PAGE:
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OPINION: Sweden’s ‘historic investment’ has failed to solve the housing crisis

Five years after Sweden's government promised to solve the country's housing crisis with a "historic investment", things are as bad as ever, David Crouch argues. Radical action is needed.

OPINION: Sweden's 'historic investment' has failed to solve the housing crisis

Forced to move house 20 times in the past eight years, Maria’s situation was desperate. She and her daughter had arrived in Stockholm from Latin America in search of a better life. She found work, no problem – but housing was impossible.

“Sometimes I was paying 12,000kr in rent and it was very hard because I only had 15,000kr in monthly salary,” says Maria (not her real name). So she took a high-interest loan of 240,000kr and tried to bribe someone in the Housing Agency to get to the front of the queue for affordable housing.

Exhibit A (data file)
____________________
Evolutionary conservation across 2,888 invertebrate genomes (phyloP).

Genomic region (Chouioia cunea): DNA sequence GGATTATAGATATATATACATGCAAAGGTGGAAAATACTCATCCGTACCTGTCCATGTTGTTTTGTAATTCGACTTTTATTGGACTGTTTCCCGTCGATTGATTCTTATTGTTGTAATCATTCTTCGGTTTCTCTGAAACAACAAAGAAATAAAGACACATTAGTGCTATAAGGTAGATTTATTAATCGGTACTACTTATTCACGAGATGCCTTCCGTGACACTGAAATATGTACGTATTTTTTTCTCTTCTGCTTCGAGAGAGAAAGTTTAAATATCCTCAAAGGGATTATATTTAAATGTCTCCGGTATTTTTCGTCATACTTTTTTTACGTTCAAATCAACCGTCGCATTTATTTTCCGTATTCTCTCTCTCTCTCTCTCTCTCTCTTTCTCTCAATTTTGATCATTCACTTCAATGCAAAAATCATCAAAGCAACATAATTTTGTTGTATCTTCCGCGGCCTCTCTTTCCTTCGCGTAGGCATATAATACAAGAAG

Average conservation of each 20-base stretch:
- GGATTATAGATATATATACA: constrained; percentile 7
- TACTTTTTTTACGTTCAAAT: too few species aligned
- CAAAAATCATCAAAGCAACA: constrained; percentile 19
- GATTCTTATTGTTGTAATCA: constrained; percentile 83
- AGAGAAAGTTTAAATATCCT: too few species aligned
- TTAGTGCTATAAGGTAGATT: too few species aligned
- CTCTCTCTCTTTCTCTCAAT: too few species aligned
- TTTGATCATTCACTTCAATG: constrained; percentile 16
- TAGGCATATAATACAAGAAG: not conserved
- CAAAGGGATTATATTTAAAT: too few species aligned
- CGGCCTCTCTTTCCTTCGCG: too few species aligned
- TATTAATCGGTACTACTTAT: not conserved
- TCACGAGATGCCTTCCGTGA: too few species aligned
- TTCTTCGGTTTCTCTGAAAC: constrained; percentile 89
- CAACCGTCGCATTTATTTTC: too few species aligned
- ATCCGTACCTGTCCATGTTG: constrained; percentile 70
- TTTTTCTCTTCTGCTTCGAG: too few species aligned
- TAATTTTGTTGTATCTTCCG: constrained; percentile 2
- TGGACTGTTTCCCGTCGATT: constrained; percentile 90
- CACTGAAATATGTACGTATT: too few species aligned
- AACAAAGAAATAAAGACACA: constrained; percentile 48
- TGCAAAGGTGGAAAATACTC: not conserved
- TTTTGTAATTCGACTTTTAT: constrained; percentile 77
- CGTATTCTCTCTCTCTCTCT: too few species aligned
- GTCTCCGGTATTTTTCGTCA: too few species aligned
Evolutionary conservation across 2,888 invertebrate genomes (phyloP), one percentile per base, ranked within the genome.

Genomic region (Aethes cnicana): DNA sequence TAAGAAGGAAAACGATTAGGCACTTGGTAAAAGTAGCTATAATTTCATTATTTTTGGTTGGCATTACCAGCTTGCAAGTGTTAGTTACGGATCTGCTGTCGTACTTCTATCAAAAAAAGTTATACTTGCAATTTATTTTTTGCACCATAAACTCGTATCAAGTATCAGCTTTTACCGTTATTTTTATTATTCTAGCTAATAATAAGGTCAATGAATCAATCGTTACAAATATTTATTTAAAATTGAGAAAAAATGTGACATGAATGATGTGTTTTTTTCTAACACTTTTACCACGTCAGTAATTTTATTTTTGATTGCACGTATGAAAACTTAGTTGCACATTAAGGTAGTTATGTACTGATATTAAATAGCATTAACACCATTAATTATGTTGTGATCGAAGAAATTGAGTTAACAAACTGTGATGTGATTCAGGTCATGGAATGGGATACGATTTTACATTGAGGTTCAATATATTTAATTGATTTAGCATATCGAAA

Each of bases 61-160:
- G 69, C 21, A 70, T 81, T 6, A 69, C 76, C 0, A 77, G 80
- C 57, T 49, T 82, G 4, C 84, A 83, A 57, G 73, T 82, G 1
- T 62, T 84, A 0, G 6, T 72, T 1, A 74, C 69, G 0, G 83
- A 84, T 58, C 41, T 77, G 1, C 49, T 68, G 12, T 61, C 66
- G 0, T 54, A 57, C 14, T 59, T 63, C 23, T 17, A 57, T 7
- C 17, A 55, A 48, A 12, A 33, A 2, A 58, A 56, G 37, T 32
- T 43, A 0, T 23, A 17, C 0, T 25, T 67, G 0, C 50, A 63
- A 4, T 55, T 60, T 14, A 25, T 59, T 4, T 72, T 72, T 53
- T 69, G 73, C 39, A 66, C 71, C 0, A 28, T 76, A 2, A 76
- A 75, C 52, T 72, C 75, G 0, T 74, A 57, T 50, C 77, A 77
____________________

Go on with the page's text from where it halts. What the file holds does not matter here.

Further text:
But she was caught. Her fate is unknown. And she didn’t even get an apartment.

This recent story, in the excellent newspaper of the Tenants’ Association, sums up the problems facing people who move here to work. The market for rental accommodation is tight as a drum. Finding a home means competing with Swedes, but with all the disadvantages of being an outsider. So people find themselves pushed into short-term, insecure rental contracts at inflated prices.

It wasn’t supposed to be this way. Five years ago this month, the government announced a “historic investment in housing”, including subsidies for construction companies, easing restrictions on building permits, and making more land available.

The housing situation at the time was grim. Spotify had threatened to leave Sweden if things didn’t improve – how could the company attract skilled young people to a city where there was nowhere for them to live? More than half Stockholm’s population – 600,000 people – were in the queue for a coveted rental apartment, because strict regulation meant these rents were low. But it took as long as 20 years to get to the front of that queue.